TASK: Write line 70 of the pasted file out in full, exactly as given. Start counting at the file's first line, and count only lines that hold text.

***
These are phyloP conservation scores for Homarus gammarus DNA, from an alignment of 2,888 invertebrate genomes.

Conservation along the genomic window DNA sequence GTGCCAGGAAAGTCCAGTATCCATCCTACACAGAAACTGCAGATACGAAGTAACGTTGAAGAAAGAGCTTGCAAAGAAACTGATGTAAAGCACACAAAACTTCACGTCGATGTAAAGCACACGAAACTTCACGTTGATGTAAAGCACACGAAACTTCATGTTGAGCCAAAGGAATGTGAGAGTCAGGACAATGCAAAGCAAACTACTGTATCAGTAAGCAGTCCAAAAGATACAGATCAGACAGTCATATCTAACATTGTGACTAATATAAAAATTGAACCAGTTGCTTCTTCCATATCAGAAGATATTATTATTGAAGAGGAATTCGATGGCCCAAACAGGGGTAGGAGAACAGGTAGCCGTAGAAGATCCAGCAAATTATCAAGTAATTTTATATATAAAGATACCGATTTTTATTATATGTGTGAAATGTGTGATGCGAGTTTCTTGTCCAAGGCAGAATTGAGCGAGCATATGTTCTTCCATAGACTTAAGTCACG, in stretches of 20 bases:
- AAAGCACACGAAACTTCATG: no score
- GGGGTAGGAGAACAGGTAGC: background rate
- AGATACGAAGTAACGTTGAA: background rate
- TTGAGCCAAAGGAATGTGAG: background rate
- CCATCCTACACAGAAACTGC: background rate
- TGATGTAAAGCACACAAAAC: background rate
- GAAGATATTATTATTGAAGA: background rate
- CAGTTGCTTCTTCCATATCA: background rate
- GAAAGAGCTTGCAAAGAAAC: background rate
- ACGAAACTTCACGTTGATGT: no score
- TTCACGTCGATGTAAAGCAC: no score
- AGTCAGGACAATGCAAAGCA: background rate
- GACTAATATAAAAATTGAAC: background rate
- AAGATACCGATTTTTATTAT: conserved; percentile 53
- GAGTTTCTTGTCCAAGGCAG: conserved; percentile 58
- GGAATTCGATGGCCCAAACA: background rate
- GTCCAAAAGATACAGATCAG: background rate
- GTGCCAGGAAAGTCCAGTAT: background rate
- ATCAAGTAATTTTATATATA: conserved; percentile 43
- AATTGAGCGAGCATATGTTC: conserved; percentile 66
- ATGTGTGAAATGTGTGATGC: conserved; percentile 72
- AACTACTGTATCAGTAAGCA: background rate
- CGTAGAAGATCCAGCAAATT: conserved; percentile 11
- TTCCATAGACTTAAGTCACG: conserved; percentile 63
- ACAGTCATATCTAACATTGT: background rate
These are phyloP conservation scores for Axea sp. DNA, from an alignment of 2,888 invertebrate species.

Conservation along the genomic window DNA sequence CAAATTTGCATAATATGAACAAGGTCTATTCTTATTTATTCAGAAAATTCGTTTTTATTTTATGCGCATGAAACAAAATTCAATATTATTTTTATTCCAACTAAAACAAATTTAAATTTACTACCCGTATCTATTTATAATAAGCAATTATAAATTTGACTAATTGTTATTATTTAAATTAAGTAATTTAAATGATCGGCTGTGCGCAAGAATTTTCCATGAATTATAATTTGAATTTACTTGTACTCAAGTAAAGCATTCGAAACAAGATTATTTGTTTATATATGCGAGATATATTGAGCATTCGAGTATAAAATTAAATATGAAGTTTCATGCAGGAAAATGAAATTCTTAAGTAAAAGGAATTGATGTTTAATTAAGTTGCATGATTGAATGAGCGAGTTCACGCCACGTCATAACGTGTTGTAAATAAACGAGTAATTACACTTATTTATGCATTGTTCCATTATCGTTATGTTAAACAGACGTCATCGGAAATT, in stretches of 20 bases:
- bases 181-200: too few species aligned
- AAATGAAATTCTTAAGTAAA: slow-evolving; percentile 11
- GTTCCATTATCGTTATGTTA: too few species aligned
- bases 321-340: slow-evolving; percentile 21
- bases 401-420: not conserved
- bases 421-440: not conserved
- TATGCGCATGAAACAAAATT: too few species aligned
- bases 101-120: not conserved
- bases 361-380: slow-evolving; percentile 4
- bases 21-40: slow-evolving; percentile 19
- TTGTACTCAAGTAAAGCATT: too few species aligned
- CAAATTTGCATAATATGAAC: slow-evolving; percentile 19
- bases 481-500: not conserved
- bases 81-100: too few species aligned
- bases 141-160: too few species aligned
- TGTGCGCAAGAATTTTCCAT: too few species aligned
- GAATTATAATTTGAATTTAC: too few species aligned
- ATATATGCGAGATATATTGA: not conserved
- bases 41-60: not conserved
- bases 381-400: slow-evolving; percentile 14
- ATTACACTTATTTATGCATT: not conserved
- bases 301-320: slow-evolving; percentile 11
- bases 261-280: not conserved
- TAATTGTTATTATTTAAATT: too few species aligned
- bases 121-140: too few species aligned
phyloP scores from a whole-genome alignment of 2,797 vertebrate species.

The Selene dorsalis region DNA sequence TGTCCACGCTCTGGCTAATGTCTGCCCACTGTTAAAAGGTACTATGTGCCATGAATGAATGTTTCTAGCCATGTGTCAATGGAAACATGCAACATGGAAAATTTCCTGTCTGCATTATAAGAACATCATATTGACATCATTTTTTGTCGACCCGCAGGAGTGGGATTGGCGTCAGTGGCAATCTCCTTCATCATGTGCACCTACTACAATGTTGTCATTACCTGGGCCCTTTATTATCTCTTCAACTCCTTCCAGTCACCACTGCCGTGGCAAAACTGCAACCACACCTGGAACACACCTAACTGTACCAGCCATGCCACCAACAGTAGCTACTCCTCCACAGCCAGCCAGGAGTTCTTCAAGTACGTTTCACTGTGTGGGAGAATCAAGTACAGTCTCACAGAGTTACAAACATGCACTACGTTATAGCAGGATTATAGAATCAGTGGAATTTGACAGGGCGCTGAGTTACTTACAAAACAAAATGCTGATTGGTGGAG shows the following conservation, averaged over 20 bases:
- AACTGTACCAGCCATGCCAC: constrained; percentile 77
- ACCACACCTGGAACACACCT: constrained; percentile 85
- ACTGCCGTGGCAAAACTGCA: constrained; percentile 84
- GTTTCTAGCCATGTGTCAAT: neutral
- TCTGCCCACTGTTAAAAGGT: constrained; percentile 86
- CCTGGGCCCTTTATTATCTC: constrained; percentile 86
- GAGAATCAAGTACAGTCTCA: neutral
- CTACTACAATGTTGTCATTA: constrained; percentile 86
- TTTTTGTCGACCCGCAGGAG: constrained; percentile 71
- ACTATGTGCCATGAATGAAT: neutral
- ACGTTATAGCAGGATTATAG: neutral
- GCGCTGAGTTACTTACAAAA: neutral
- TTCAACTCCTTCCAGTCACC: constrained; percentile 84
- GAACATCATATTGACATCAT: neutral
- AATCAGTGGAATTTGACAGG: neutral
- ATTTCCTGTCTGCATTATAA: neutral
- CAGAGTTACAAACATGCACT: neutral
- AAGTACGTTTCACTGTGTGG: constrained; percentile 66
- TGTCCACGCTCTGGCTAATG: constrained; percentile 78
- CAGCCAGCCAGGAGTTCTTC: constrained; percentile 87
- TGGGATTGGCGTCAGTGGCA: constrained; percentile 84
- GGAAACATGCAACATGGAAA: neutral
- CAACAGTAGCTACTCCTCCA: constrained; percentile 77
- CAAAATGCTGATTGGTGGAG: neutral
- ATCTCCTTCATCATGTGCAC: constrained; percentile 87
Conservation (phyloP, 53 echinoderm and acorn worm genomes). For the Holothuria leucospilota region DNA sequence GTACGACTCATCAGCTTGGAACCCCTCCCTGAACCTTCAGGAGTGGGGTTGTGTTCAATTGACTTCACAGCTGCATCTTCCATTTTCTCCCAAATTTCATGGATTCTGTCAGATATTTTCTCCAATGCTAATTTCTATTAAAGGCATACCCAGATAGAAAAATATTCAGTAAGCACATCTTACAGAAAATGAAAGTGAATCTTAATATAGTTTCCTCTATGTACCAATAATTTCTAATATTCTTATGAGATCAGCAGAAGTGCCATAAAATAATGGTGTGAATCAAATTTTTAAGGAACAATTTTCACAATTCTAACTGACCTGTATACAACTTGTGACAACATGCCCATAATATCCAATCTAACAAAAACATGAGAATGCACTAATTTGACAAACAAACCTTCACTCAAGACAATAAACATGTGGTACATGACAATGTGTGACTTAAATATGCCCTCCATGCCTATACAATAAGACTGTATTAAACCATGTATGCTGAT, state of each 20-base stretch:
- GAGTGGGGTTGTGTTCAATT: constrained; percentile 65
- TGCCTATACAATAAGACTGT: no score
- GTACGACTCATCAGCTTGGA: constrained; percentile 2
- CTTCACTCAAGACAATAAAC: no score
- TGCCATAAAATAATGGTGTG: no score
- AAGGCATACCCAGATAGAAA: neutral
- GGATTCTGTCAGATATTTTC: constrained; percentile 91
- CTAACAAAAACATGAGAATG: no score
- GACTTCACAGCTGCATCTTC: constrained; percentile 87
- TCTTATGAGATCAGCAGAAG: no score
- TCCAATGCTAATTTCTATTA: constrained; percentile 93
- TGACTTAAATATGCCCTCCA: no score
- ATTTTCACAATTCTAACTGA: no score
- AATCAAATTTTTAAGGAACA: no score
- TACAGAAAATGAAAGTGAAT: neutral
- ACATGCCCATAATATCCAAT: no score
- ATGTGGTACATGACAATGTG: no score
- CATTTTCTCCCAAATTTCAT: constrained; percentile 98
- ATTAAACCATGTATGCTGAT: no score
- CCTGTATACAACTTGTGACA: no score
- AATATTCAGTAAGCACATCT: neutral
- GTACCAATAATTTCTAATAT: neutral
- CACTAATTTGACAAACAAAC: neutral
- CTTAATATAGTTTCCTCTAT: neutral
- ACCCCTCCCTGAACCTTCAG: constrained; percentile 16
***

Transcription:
- GAACATCATATTGACATCAT: neutral